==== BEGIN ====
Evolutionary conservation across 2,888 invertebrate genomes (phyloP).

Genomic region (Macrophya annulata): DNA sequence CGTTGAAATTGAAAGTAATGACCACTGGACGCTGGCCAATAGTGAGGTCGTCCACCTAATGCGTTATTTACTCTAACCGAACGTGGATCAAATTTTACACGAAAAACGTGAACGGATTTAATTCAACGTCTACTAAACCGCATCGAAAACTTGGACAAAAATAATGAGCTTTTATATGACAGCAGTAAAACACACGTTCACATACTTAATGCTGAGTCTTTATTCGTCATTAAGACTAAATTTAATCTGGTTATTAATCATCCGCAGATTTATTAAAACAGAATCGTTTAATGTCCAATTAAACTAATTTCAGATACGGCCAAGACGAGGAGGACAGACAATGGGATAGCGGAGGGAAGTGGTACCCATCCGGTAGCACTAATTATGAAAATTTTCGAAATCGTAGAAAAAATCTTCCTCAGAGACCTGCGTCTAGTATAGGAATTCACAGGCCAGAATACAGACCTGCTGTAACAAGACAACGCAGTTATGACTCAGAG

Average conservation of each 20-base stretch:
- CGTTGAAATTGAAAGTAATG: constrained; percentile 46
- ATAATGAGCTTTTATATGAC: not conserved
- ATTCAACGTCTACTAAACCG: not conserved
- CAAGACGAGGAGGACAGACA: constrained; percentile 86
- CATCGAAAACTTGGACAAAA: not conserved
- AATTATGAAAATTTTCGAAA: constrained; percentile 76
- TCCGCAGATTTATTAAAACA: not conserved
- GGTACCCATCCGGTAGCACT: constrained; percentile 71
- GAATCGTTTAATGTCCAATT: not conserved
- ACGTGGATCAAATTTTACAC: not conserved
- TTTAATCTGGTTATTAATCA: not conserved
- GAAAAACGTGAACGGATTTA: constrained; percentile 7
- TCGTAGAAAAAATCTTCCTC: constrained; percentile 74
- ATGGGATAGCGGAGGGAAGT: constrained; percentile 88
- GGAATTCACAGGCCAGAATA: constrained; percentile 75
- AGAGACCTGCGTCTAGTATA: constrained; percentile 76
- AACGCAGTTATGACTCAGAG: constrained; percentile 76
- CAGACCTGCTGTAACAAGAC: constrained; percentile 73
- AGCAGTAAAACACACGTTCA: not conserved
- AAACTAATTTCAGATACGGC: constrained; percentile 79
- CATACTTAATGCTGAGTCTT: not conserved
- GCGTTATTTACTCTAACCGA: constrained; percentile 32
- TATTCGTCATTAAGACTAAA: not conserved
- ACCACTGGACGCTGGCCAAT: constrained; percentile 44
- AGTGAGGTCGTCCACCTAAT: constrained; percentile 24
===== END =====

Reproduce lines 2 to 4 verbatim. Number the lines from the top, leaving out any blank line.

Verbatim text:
Genomic region (Macrophya annulata): DNA sequence CGTTGAAATTGAAAGTAATGACCACTGGACGCTGGCCAATAGTGAGGTCGTCCACCTAATGCGTTATTTACTCTAACCGAACGTGGATCAAATTTTACACGAAAAACGTGAACGGATTTAATTCAACGTCTACTAAACCGCATCGAAAACTTGGACAAAAATAATGAGCTTTTATATGACAGCAGTAAAACACACGTTCACATACTTAATGCTGAGTCTTTATTCGTCATTAAGACTAAATTTAATCTGGTTATTAATCATCCGCAGATTTATTAAAACAGAATCGTTTAATGTCCAATTAAACTAATTTCAGATACGGCCAAGACGAGGAGGACAGACAATGGGATAGCGGAGGGAAGTGGTACCCATCCGGTAGCACTAATTATGAAAATTTTCGAAATCGTAGAAAAAATCTTCCTCAGAGACCTGCGTCTAGTATAGGAATTCACAGGCCAGAATACAGACCTGCTGTAACAAGACAACGCAGTTATGACTCAGAG

Average conservation of each 20-base stretch:
- CGTTGAAATTGAAAGTAATG: constrained; percentile 46